Study Reveals Dogs Can Accurately Discern Human Emotion, Able To Detect Human Smize

It’s Friday, and it also happens to be a glorious day in which we are able to reaffirm that All Dogs Everywhere, Of All Time‘s status as the single greatest species on Earth. Blessed to have loyal best friends, etc.

In a study published today in Current Biology, a group of scientists concluded that dogs are able to discriminate between human emotions, as tested by presenting positive and negative facial expressions to a sample of (mostly) border collies. Such genius, so intelligence.

The study saw two groups of dogs become trained to react to “happy” and “sad” human faces on a touch screen – the dogs were, according to The Verge, able to correctly select the determined expression with an accuracy of 70-80%. Go dogs! Maybe anyone out there who has had the good fortune of ever meeting or hell, petting a doge, will have already figured out that dogs have a handy knack at figuring out if you’re feeling like total poop. But having the comfort of science! backing this up feels like the kind of shoutout dogs deserve.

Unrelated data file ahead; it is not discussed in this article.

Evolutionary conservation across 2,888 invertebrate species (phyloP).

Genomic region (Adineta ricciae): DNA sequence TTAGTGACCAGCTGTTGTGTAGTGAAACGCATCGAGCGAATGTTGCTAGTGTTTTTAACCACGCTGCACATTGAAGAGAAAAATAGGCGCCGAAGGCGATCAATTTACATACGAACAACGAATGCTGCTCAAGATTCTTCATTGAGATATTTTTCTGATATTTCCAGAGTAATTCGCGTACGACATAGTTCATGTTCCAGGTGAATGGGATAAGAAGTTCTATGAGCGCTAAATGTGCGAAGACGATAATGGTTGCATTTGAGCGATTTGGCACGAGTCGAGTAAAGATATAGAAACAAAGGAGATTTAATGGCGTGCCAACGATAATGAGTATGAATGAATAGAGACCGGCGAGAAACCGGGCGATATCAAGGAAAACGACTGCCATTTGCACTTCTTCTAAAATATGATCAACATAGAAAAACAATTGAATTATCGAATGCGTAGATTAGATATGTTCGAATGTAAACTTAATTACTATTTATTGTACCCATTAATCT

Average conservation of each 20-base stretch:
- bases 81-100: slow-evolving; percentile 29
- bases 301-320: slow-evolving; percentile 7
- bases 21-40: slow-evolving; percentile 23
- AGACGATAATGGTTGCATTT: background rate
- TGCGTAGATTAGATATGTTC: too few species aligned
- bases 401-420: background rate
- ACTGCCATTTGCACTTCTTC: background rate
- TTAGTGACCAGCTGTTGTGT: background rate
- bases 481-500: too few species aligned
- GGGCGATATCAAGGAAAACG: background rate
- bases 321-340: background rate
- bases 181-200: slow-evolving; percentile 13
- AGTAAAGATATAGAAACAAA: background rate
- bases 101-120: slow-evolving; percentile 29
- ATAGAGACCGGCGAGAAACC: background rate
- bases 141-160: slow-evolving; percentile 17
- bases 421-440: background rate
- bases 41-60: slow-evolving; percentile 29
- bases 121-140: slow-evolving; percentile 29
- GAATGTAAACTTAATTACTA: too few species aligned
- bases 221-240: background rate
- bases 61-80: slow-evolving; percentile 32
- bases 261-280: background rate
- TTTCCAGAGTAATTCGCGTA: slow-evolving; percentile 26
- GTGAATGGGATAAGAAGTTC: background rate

I know exactly what I’m doing, and I feel you, say dogs everywhere.

The study also took into account variables of the facial expressions—dogs may have just been using teeth as a cue to detect a smiling expression—so further tests involving isolation of human faces, such as the eyes, were used.”They seemed to realize that the smiley eyes have the same meaning as a smiley mouth and angry eyes have the same meaning as an angry mouth,” one of the authors of the study, Corsin Müller said. Dogs can officially detect human smize, which renders my spirit officially obliterated by ungodly levels of happiness flooding my soul.

The study’s abstract, which you can find here, also reveals that the group found dogs were using their memory to help discern and understand human facial expressions, saying, “We conclude that the dogs used their memories of real emotional human faces to accomplish the discrimination task.”

Via The Verge.
Brilliant lead image by Yasuyoshi Chiba via Getty.